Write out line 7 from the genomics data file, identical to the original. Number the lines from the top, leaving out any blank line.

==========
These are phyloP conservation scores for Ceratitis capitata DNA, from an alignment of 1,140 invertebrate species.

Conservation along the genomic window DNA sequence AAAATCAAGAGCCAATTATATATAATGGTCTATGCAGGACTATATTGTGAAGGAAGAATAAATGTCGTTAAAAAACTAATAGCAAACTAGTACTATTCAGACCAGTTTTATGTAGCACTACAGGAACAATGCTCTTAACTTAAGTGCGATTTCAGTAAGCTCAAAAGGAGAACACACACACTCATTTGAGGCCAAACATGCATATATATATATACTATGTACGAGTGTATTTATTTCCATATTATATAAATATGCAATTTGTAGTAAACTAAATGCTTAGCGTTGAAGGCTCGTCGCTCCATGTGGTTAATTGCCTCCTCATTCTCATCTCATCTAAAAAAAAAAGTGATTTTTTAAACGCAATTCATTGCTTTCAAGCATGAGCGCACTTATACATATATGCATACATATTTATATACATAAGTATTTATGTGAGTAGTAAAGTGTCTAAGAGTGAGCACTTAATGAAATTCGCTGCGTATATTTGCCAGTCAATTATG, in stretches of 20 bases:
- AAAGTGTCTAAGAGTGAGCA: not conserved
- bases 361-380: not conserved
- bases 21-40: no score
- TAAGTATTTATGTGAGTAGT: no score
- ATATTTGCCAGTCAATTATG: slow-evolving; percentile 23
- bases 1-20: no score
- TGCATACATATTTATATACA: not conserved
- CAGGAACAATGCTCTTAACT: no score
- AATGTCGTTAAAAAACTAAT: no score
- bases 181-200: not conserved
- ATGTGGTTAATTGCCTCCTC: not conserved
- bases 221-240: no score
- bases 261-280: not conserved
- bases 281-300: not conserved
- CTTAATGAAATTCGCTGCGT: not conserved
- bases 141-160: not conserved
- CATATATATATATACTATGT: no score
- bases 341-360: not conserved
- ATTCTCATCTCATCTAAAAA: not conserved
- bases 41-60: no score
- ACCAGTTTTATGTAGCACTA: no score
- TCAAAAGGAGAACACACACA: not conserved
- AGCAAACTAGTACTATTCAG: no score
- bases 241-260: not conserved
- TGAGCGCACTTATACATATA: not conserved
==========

- ATATTTGCCAGTCAATTATG: slow-evolving; percentile 23